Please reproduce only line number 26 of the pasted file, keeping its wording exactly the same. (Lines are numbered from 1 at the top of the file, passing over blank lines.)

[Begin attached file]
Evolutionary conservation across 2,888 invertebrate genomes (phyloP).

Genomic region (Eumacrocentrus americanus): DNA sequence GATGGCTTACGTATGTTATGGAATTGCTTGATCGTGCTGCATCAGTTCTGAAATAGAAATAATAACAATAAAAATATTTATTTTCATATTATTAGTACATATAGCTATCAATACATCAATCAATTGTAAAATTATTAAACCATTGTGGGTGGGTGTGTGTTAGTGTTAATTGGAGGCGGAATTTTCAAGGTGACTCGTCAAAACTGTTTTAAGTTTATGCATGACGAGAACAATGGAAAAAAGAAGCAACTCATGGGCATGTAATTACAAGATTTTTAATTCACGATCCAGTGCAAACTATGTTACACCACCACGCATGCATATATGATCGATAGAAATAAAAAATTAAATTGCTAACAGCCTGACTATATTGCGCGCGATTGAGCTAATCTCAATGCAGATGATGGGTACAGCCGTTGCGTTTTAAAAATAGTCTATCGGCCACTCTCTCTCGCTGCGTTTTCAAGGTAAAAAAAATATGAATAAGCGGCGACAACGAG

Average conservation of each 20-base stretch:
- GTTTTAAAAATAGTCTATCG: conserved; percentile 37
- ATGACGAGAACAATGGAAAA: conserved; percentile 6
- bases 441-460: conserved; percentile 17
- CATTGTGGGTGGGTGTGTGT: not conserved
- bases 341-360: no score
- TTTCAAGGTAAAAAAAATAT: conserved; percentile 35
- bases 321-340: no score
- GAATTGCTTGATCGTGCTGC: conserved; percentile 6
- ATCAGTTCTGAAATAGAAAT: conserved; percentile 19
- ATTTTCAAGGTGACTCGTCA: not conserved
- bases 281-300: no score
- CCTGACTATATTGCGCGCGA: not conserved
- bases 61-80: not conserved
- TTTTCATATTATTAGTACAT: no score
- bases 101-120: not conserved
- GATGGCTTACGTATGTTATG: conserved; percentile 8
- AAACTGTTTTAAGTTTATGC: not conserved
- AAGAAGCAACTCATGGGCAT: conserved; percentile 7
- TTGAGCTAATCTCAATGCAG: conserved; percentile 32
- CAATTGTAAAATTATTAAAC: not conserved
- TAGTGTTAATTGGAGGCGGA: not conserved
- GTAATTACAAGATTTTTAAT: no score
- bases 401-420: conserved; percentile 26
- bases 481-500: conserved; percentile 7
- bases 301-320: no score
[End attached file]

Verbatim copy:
- bases 401-420: conserved; percentile 26